A new era opened for the HSA in 1984 when the Ocean Youth Club decided to relocate its east coast base to Ipswich and to sell the Brightlingsea building long used by the Borough of Haringey as its coastal sailing base.  The centre was offered to the Borough but it was not prepared to make funds available to buy it or to be involved in its purchase.  A member of the Association, Mike Tuscher, who worked for Haringey Youth Service, had contacts in the Sports Council for England and initial approaches suggested that they could make funding available for the purchase of the Brightlingsea Centre by the Sailing Association.

The Association therefore decided to apply to the Sports Council for funding and was successful in its application.  The purchase of the Brightlingsea Centre for use as a sailing base therefore went ahead and was completed on 18th April 1986, the official ownership of the building being held for legal reasons by a group of 3 Trustees appointed by the Association, although in practical terms the centre was operated by committee members appointed with responsible for maintenance, domestic matters and member’s bookings.  The Trustees were an ex-Chair of the association, Joyce Watson, Peter Black, a solicitor who had helped out on the legal aspects of the purchase, and from the Haringey Youth Service, Mike Tuscher.

It was decided that Brightlingsea finances should be separately recorded in order to demonstrate that the facility could be self-sufficient and not therefore a drain on the general funds of the Association.  Income to the Association was to come from member’s bookings, from the Borough of Haringey using the centre for its school sailing groups and from other outside sailing groups using the centre.

Originally the house was quite primitive with bunk beds for 18 in 2 large dormitories upstairs and just a single communal unisex washroom with 2 basins, a single WC cubicle and a partitioned-off bath.  An early improvement during the 1988-89 winter period was to install 2 additional WCs and 2 showers in spare space downstairs.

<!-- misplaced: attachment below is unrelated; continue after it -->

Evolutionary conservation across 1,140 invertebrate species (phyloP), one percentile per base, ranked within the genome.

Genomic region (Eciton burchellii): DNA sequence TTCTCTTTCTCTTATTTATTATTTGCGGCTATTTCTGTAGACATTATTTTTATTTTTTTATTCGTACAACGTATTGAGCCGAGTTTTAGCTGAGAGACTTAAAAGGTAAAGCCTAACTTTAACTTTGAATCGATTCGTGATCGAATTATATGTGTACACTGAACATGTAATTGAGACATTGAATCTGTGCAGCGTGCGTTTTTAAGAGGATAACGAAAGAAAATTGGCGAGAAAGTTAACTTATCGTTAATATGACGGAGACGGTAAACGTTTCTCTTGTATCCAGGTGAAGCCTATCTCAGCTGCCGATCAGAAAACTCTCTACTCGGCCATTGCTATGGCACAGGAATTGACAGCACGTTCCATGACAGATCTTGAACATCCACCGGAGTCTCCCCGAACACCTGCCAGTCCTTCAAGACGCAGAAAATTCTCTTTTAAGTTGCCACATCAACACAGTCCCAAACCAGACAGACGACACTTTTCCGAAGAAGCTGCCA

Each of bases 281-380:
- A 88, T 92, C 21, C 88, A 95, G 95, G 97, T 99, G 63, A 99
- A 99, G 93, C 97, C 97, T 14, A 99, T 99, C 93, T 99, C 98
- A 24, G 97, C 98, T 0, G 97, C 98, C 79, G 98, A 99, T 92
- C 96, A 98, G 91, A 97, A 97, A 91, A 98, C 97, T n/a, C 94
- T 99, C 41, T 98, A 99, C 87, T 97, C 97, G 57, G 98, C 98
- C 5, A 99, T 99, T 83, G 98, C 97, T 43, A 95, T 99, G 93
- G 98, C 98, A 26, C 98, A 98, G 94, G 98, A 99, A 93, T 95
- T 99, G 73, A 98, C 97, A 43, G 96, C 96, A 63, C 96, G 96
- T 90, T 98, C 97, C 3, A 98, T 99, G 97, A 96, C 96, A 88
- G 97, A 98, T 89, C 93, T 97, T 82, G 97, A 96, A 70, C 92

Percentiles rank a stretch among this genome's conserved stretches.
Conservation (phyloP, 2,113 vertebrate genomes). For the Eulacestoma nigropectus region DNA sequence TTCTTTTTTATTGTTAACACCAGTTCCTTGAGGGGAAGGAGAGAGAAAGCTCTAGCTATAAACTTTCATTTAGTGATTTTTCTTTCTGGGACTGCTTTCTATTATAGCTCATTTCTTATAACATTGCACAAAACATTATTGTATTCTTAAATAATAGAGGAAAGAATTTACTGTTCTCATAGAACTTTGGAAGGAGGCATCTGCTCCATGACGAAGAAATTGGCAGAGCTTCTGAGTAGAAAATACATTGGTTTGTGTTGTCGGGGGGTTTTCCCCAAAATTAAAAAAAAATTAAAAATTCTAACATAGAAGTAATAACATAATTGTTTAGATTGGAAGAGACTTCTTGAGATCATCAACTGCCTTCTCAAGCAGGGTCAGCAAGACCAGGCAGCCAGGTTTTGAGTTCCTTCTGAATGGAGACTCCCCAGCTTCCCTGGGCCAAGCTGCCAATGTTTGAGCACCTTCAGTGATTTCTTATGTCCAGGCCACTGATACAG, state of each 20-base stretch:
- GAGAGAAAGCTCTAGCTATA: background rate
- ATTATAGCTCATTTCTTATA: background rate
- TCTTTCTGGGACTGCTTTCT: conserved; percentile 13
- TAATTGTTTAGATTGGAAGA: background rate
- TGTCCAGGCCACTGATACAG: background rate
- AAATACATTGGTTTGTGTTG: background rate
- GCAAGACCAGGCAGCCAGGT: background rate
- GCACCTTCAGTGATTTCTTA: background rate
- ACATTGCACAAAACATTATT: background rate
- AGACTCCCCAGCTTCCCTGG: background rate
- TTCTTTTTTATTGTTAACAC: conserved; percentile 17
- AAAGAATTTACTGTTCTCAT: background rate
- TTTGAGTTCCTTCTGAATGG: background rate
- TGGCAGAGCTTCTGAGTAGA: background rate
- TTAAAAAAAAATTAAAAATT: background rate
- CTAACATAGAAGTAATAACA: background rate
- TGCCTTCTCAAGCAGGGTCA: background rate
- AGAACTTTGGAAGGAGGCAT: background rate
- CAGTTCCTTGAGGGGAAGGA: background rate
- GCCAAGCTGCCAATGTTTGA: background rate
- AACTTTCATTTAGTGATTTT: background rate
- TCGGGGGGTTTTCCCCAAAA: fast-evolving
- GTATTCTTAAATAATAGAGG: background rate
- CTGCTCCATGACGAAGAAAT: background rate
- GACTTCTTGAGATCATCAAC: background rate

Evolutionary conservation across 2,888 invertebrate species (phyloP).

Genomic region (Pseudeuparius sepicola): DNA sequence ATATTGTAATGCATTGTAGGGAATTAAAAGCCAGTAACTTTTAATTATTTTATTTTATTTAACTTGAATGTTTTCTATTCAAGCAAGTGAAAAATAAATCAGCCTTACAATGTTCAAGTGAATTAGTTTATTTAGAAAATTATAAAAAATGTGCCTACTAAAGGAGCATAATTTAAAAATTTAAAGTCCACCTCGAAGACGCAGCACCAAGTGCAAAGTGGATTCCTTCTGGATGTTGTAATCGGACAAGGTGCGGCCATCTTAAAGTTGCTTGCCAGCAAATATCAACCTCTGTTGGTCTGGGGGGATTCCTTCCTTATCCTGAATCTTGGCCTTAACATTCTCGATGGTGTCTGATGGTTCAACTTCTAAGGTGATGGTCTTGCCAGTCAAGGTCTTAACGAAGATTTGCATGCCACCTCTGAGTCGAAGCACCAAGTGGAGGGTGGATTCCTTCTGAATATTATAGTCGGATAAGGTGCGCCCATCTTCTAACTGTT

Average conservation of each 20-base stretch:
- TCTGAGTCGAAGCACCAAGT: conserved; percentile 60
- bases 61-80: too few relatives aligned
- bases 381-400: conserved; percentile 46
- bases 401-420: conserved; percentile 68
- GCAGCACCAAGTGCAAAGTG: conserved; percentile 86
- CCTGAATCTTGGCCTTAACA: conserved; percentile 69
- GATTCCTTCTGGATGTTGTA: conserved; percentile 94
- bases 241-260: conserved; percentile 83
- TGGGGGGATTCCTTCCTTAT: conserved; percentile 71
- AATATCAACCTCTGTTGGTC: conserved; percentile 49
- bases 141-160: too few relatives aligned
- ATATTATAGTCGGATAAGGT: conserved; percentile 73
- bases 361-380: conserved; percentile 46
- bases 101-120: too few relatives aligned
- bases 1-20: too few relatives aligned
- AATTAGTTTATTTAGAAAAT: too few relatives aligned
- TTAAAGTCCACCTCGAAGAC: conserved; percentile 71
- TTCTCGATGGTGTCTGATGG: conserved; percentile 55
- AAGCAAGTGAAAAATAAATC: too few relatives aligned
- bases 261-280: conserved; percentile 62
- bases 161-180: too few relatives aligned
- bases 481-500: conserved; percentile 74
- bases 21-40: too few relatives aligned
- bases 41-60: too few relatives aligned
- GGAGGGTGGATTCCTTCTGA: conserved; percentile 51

For a number of years, the Association found itself enjoying its Sunday sailing at Banbury Reservoir, successfully operating its Brightlingsea centre and organising its occasional yacht chartering trips.  Unfortunately, such an idyllic scenario was not to last.

Gradually in the 1980’s education budgets were being squeezed and sailing suffered as part of it.  Newham and Waltham Forest shut down their sailing at Banbury Reservoir, Enfield passed their sailing to the Enfield Scout Sailing Association, who soon after moved there operation away to Broxbourne, and when ILEA was dissolved, their sailing operation passed to Hackney.  Haringey’s sailing operation came under similar pressure and the decision was made by councillors to shut down the Haringey schools sailing operation in March 1992.

Association members were not happy about this but the experience of operating Brightlingsea successfully for a number of years convinced members that they should do everything to help keep sailing going for the schools and adults of Haringey.

Contact was made with the Sports Council who responded encouragingly and their advice included a recommendation that an educational charity to operate the sailing would have the best chance of obtaining the necessary operating funds from other grant-making organisations.  They also recommended that the charity should be linked to a wider area than just Haringey.

A business plan was drawn up and lobbying of Haringey councillors and public opinion started.  Very quickly, the councillors realized that passing the boats and the facilities at Banbury Reservoir over to somebody else got them out of the hole they had dug and they agreed to the proposed arrangements.

A registered charity, the North London Youth Sailing Trust (NLYST), was set up to take over and continue the provision of a sailing programme for schools in North London with the HSA supported the work of NLYST as it had previously supported the work of the Haringey school sailing unit.  The first Trustees included 2 Haringey head teachers, the ex-head of the National Schools Sailing Association and Sue Brown, then Chair of the Association and wife of the retired Chief PE Advisor of Haringey, Eric Brown, who had been instrumental in setting up sailing in Haringey 20 years or more earlier and in arranging Haringey’s initial use of the Brightlingsea facilities.